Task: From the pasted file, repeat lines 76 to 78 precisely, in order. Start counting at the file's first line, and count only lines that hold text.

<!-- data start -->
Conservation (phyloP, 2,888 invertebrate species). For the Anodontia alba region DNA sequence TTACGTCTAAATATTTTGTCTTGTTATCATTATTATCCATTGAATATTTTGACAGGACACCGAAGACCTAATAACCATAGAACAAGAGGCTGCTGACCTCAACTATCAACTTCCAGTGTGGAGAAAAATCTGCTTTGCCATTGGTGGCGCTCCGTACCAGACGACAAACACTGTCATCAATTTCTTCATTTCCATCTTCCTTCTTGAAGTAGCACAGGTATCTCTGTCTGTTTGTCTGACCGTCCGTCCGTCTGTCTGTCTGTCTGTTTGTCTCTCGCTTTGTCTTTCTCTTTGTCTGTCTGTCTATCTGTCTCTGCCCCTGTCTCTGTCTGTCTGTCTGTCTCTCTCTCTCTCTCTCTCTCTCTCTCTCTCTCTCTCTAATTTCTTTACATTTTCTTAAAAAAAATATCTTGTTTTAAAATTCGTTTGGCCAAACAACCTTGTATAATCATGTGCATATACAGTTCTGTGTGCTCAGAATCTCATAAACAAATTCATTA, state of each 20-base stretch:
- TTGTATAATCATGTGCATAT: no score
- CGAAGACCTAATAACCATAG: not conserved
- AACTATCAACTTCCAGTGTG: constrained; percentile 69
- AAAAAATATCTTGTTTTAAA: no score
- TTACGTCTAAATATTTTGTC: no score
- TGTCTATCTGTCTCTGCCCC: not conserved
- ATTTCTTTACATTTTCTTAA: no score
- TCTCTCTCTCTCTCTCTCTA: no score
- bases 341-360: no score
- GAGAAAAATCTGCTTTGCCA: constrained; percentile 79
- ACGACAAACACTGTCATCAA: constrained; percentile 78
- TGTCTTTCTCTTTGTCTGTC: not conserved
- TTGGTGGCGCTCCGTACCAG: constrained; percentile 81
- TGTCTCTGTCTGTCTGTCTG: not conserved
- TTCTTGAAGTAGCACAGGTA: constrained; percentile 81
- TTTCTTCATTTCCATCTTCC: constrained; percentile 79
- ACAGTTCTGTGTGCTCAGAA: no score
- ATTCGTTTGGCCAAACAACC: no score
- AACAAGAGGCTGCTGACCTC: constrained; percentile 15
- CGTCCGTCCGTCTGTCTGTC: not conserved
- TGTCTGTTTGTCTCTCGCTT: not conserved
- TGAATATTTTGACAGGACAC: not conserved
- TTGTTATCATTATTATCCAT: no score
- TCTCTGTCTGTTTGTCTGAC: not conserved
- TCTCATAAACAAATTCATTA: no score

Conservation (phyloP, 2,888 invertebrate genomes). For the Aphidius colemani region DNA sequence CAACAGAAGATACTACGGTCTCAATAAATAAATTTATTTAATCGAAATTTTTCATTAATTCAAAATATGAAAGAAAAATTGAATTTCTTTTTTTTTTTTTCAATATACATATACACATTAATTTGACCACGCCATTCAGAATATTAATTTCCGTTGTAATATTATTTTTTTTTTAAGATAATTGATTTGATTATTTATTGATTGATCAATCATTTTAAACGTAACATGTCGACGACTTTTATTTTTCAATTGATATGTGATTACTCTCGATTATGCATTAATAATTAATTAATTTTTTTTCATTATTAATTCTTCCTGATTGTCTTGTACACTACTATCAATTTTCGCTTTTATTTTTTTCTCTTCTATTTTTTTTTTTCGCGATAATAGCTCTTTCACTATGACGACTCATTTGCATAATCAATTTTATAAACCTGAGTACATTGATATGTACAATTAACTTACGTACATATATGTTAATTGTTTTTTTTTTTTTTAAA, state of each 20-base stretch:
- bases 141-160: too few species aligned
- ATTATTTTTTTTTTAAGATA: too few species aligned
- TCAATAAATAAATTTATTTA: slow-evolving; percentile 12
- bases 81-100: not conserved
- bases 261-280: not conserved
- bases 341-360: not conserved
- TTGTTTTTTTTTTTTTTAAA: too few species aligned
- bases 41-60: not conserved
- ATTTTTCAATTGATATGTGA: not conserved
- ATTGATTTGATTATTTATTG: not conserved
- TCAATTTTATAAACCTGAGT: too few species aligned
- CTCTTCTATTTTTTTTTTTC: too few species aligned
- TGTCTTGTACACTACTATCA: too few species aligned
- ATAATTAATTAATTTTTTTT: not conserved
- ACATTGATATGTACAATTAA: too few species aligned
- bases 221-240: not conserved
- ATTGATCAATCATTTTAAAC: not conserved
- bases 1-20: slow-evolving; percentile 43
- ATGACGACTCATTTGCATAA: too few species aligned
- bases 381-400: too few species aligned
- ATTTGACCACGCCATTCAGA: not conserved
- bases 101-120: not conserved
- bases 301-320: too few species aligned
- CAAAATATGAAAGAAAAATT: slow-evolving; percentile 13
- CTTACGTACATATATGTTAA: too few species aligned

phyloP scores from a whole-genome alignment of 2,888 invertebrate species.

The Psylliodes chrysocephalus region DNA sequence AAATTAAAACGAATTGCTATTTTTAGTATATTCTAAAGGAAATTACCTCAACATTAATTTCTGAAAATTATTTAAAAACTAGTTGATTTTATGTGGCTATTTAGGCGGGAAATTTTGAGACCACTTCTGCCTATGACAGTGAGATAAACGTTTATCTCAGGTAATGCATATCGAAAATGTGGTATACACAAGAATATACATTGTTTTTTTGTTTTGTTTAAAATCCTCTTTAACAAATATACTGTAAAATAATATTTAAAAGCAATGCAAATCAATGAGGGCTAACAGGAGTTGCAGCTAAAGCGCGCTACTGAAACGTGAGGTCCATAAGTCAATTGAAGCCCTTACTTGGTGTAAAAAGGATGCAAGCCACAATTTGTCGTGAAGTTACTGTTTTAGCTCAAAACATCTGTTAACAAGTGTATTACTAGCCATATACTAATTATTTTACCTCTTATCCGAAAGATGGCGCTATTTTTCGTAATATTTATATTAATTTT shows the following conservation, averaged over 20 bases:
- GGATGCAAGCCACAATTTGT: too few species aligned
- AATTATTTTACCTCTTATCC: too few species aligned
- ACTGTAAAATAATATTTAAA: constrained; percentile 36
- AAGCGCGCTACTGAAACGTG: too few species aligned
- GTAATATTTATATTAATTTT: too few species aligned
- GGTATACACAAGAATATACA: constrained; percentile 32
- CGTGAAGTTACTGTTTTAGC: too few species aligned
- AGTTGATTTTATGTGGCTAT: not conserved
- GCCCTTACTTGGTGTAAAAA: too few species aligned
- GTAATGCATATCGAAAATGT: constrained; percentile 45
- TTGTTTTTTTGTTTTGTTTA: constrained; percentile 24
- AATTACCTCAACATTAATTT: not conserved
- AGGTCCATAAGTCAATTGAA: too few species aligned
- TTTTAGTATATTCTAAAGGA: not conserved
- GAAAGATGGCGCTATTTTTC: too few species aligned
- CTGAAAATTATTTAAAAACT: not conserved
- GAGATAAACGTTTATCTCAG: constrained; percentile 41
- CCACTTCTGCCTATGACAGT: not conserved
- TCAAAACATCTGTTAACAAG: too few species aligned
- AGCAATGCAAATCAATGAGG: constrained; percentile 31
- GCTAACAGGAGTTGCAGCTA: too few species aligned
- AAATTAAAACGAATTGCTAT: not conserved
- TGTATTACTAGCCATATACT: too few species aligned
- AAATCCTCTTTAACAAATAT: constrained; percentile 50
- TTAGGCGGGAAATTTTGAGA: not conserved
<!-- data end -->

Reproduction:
- AAATTAAAACGAATTGCTAT: not conserved
- TGTATTACTAGCCATATACT: too few species aligned
- AAATCCTCTTTAACAAATAT: constrained; percentile 50